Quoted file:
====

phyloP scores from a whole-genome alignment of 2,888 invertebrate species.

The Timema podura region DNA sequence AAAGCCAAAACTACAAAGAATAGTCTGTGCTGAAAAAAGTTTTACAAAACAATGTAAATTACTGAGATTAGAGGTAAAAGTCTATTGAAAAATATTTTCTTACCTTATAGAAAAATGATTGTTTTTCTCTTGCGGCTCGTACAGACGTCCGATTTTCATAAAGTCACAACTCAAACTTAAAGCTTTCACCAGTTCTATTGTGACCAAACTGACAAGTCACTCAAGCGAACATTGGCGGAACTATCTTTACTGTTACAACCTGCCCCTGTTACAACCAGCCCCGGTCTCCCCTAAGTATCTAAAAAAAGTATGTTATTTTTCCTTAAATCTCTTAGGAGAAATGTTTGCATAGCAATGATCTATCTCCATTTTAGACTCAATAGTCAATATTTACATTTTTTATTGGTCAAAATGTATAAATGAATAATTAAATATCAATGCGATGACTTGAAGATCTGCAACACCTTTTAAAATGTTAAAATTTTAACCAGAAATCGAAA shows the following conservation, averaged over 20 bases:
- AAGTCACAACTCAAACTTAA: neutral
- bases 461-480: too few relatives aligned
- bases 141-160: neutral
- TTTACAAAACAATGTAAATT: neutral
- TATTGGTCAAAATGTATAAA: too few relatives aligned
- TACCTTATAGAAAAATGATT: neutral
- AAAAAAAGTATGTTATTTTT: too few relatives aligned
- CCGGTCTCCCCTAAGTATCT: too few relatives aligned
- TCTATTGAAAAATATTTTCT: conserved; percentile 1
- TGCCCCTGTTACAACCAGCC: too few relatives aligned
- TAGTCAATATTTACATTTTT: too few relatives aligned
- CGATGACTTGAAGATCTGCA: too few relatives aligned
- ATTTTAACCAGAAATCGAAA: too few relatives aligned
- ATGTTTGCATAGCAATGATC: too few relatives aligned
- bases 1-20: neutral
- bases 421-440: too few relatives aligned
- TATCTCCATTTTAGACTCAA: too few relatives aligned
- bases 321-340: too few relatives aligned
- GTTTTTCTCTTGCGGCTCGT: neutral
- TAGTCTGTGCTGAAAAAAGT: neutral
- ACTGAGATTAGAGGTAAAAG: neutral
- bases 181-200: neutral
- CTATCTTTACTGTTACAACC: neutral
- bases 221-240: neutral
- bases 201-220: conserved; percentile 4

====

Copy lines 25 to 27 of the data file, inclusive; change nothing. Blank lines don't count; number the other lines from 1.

- CTATCTTTACTGTTACAACC: neutral
- bases 221-240: neutral
- bases 201-220: conserved; percentile 4